Friday, September 20, 2013

Biorepositories Preview: An Interview with Mark Collins, PhD. Director of Marketing at BioFortis

About the author: Alex Gelman is the Managing Partner of Poplar Partners, an investment firm looking to acquire a company in the biorepository space. Before founding Poplar Partners, I worked at KKR Capstone, the operating arm of private equity firm Kohlberg Kravis and Roberts, and at McKinsey &Co. He has an MBA from the Stanford Graduate School of Business and a BA from Dartmouth College.

6th Annual BioRepository and Sample Management Conference Preview:
An Interview with Mark Collins, PhD. Director of Marketing at BioFortis

Today I had the pleasure of interviewing Dr. Mark Collins, Director of Marketing at BioFortis. As Dr. Collins told us, “I’m passionate about helping researchers use computers to help discover new drugs”. We had a fascinating conversation about just how researchers can do that and the future of bioinformatics for biorepositories.

Us: Why don’t we start off by learning a little bit about BioFortis. What exactly do you guys do?
Dr: Collins: We were a spinout of Johns Hopkins, about 10 years ago. We work in the translational research space – the idea that you can translate research from the lab or pre-clinical studies into new therapies. We are passionate about using informatics to help our customers, mainly pharma companies and biotechs, leverage their data to drive better outcomes for patients. Our software gets used in biobanking, translational and clinical studies as well as biomarker research.

Scientists now have this unprecedented ability to create data, which they’ve never had before, and research has fast become a “big data” problem. They need to think very carefully about how they are going to analyze and manage it, and that’s what we help them do, with informatics software that allows a secure, compliant and holistic view of that data, coupled to decision support tools so they can generate scientific insights.

Us: So from your perspective, what are the biggest challenges facing the biorepository industry today?
Dr. Collins: Well that depends on where you sit.

If you are a biobank, your challenges are about the ethics of biobanking and best practices for sample acquisition, storage and quality.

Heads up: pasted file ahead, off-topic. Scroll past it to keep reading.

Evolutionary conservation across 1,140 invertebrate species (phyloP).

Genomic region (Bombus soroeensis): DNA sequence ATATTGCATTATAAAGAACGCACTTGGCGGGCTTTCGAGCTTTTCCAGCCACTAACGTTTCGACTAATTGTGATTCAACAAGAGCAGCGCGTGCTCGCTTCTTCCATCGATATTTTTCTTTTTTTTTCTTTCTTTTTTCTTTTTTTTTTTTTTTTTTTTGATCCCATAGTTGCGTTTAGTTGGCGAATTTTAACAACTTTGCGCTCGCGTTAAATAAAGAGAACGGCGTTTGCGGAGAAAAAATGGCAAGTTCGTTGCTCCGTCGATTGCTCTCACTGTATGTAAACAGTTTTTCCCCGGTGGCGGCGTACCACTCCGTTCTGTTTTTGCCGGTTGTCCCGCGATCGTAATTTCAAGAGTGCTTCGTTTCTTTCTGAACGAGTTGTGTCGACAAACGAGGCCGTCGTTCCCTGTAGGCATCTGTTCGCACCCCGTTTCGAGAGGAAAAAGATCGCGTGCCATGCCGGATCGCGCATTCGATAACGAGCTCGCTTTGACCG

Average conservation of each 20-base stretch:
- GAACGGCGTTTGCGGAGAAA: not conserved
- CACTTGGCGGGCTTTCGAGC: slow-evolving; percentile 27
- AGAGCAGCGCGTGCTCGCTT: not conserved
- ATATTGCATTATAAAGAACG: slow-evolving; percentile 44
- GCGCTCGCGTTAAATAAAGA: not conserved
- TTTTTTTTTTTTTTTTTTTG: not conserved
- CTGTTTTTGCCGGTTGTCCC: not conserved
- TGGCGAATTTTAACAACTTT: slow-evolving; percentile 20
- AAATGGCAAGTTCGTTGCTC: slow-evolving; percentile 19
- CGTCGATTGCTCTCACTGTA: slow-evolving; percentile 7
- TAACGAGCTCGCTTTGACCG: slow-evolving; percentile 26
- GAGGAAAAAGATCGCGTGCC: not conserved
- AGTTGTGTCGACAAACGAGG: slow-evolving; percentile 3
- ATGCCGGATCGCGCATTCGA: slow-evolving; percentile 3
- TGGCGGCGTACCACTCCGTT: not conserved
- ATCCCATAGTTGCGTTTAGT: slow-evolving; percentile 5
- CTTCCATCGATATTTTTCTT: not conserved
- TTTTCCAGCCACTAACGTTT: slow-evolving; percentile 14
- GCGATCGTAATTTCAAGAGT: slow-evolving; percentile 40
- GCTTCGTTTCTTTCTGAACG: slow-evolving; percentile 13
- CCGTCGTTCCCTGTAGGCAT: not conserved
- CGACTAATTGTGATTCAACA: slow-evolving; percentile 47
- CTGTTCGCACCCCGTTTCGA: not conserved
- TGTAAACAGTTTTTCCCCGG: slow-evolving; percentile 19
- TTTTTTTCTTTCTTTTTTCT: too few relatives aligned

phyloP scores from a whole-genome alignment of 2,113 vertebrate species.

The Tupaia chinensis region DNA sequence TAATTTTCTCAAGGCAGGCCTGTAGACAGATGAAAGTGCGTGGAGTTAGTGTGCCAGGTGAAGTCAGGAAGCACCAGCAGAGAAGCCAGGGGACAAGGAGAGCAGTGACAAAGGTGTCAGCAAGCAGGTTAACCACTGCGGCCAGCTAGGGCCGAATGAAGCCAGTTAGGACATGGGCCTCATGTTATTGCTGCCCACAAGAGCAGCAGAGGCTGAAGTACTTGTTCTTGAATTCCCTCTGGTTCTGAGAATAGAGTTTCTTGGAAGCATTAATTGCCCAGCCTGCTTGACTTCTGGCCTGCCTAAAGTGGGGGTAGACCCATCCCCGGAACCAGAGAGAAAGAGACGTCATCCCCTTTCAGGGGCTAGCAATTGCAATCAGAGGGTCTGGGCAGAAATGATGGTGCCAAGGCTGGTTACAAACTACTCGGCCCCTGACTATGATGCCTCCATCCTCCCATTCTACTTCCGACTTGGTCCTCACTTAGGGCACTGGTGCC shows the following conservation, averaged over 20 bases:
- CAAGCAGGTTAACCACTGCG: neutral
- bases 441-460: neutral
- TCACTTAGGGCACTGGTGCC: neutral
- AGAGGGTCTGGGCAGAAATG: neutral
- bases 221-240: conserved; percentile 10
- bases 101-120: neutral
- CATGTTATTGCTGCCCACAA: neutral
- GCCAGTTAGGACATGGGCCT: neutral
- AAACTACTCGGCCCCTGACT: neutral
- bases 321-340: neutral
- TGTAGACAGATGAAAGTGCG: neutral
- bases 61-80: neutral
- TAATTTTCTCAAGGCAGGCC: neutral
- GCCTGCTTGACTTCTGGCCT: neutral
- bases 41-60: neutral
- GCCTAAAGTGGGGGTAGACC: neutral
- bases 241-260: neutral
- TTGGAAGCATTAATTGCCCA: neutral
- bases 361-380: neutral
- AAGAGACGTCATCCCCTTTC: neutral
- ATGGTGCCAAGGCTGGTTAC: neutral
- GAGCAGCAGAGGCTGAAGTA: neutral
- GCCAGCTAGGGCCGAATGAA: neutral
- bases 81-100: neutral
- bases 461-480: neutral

If you are a researcher the challenge is often access to samples. There is no real “one-stop-shop” for samples, or information about them.

If you are a pharma company, the biggest challenge is managing all the samples and their data that come in from clinical trials because more and more clinical trials are using biomarkers. Data collected about samples in clinical trials is becoming a very valuable resource for research and the highest value sample is one that you know has been collected well, is consented to, and is annotated with clinical and molecular data.

Consent information is especially important, the last thing you want as a pharma company is to submit data on samples to the FDA where patient consent isn’t clear. Our software not only helps with the operational side of tracking samples and data but also provides a harmonized way to collect disparate data and annotate it so you can query and ask questions across trials in a common kind of way.

Us: Conversely, what are the biggest opportunities?
Dr. Collins: The promise of biobanking is that by banking samples, analyzing those samples, and linking it with patient data we will be able to deliver on the promise of personalized medicine. That’s the reason people are excited about biobanks.

In the drive to personalized medicine you have to find a biomarker. And in order to find biomarkers you need to collect samples from patients. After that you need to run different analyses on the samples you collect. But it’s not just analysis on the sample. You must marry the lab analysis with patient clinical information to begin to understand and validate the biomarker.

Us: You work at a data software company. What are the biggest blindspots people have in terms of their data management and existing collection efforts?
Dr. Collins: They often underestimate the effort required for compliance. It’s very important ethically that the sample and patient data are kept secure and that patient has given consent. If you don’t have a compliant and secure system then there are a lot of tedious, manual processes, to ensuring that you meet regulatory guidelines. Additionally, if you don’t have a comprehensive, holistic view, it’s quite difficult to query the data to generate scientific insights. For example, let’s say you wanted to know “How many women in the 50-55 age group with a certain therapy have a certain biomarker”. Well to figure that you out you need to query both the sample, molecular and clinical data sources. If you don’t have a holistic view of all your data then that is very difficult to do.

The other challenge is that we live in a very connected world. Samples and processes don’t just happen inside your four walls anymore. Managing data and tracking samples when you are collaborating with 20 to 30 researchers around the globe is difficult to do with Excel and ad hoc tools that you put together in-house. You need a comprehensive system that’s secure, encourages collaboration and accessibility – a “next generation biobank” if you will!

Us: What are you most excited about at the Biorepository and Sample Management Conference in Boston?
Dr. Collins: We are excited to listen and learn more about people’s challenges in this space.

Us: Thanks Dr. Collins! See you in Boston.

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